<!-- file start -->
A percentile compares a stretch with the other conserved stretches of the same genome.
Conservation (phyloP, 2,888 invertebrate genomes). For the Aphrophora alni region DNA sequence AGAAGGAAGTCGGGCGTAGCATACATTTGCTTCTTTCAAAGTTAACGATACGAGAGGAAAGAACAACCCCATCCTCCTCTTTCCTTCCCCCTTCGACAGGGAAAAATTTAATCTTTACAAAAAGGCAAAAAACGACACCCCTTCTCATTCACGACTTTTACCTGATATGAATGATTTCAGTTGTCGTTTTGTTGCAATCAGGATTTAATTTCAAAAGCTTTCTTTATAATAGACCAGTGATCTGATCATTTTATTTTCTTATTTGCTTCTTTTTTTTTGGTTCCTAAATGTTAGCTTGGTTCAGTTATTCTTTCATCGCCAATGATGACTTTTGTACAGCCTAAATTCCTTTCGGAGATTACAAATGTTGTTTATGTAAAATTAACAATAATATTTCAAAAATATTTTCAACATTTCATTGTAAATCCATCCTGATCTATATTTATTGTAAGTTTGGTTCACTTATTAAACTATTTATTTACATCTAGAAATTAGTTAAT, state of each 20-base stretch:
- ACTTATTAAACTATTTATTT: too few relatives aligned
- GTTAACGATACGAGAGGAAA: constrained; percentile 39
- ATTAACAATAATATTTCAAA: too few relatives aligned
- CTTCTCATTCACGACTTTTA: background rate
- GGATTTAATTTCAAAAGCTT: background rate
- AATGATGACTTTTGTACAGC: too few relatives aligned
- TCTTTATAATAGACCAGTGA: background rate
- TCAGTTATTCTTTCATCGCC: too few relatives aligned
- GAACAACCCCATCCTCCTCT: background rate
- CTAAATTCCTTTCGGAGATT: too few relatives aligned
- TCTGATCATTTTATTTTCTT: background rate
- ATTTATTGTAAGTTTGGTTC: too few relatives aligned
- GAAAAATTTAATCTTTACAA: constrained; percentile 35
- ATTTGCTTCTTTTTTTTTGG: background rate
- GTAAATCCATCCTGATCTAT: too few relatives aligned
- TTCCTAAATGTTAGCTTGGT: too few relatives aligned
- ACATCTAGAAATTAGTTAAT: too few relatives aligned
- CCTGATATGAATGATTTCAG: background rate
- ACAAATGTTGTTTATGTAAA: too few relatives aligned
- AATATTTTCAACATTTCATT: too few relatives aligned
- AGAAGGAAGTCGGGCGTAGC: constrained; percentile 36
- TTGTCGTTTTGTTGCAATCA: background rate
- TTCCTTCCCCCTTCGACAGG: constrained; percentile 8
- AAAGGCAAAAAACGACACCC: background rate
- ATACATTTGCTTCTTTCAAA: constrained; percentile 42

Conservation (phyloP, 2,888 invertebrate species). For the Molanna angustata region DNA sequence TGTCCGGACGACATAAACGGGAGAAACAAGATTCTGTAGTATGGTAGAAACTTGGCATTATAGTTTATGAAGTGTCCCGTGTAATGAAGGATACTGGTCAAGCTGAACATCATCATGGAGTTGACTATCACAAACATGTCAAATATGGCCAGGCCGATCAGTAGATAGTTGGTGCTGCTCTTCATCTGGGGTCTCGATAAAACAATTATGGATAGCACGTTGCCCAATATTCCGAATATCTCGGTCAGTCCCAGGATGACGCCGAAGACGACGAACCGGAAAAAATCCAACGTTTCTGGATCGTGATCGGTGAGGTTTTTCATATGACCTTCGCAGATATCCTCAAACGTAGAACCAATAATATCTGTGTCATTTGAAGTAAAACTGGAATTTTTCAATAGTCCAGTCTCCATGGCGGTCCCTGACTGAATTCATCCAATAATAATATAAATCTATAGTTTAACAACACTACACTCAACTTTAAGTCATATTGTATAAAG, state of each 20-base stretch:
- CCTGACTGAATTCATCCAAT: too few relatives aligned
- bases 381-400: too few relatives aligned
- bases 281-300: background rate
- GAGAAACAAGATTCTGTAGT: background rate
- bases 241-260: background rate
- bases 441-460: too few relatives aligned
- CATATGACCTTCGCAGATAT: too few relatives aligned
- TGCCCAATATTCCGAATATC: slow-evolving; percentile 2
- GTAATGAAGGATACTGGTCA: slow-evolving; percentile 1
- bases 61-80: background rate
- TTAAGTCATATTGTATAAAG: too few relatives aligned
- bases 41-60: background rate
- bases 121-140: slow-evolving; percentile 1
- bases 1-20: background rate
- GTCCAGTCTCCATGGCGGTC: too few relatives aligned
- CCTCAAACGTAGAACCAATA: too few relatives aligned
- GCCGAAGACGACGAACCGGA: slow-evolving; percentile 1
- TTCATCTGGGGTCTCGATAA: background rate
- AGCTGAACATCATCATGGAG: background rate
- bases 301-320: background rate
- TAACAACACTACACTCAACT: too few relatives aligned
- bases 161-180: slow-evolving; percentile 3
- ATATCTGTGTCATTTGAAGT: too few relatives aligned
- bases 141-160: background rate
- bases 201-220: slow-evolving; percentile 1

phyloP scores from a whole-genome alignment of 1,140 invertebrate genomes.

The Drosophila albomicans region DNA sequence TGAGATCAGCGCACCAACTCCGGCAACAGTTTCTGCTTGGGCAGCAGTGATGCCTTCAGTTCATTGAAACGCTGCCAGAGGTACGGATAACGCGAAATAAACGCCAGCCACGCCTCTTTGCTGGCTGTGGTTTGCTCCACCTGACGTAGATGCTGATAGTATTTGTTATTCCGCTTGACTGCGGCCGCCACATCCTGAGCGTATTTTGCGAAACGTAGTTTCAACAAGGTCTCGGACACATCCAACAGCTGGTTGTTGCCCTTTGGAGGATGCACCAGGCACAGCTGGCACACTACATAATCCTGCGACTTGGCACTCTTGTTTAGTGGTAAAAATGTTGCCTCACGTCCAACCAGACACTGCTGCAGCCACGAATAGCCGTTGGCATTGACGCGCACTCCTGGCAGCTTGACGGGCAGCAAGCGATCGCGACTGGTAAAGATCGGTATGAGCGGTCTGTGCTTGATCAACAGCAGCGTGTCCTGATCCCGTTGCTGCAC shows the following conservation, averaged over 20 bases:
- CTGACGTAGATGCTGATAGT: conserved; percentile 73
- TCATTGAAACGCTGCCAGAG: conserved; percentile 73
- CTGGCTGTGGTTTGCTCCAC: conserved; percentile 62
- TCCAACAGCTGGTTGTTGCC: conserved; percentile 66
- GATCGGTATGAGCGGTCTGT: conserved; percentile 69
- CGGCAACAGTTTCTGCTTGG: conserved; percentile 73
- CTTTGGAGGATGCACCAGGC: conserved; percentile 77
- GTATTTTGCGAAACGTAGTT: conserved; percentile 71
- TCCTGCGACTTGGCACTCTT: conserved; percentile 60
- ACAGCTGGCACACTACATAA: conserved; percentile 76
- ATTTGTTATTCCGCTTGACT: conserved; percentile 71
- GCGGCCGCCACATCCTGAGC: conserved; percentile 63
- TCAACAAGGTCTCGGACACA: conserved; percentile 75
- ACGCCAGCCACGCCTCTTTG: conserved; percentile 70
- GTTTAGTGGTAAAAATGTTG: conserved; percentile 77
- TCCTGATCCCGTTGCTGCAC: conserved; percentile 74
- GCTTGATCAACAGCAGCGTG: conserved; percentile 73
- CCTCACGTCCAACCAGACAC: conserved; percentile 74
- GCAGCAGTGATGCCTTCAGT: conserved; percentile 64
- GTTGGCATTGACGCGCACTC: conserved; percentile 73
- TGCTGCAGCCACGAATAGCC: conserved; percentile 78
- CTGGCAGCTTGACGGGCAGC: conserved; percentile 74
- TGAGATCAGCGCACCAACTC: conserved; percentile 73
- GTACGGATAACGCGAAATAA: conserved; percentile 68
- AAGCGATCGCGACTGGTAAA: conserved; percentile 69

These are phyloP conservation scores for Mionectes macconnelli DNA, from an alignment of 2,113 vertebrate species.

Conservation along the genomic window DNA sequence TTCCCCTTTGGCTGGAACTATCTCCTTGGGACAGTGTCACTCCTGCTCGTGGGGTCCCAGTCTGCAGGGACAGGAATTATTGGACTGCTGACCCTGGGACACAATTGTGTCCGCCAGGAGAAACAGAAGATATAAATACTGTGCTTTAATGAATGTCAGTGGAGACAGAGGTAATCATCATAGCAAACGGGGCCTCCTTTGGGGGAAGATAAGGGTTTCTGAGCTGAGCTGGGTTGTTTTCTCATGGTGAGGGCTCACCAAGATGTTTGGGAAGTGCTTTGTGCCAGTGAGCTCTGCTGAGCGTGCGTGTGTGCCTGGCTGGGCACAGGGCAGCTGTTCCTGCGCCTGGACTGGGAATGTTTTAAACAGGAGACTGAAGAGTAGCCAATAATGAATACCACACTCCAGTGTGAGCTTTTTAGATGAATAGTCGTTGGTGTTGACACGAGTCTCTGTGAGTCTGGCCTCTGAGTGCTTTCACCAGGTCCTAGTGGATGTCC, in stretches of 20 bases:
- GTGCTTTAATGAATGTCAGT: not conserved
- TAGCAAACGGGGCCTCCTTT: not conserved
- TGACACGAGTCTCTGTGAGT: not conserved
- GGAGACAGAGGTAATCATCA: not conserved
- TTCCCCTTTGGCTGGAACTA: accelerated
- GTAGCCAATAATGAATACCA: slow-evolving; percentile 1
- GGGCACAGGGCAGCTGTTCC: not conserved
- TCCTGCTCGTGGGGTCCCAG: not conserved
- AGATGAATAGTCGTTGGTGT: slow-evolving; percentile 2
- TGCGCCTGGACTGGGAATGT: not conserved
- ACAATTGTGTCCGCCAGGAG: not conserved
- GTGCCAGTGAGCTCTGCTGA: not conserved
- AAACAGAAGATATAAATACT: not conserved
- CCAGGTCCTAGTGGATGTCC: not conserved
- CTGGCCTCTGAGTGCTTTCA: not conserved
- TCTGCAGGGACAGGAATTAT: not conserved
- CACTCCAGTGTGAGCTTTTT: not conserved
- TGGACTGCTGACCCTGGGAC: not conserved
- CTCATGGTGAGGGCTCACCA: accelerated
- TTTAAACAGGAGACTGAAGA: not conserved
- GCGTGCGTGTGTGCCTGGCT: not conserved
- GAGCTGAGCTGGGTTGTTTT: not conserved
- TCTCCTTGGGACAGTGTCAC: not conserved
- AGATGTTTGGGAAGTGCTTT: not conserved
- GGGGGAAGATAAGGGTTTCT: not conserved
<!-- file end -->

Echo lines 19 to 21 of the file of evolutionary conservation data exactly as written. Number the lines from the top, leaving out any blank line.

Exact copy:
- ACATCTAGAAATTAGTTAAT: too few relatives aligned
- CCTGATATGAATGATTTCAG: background rate
- ACAAATGTTGTTTATGTAAA: too few relatives aligned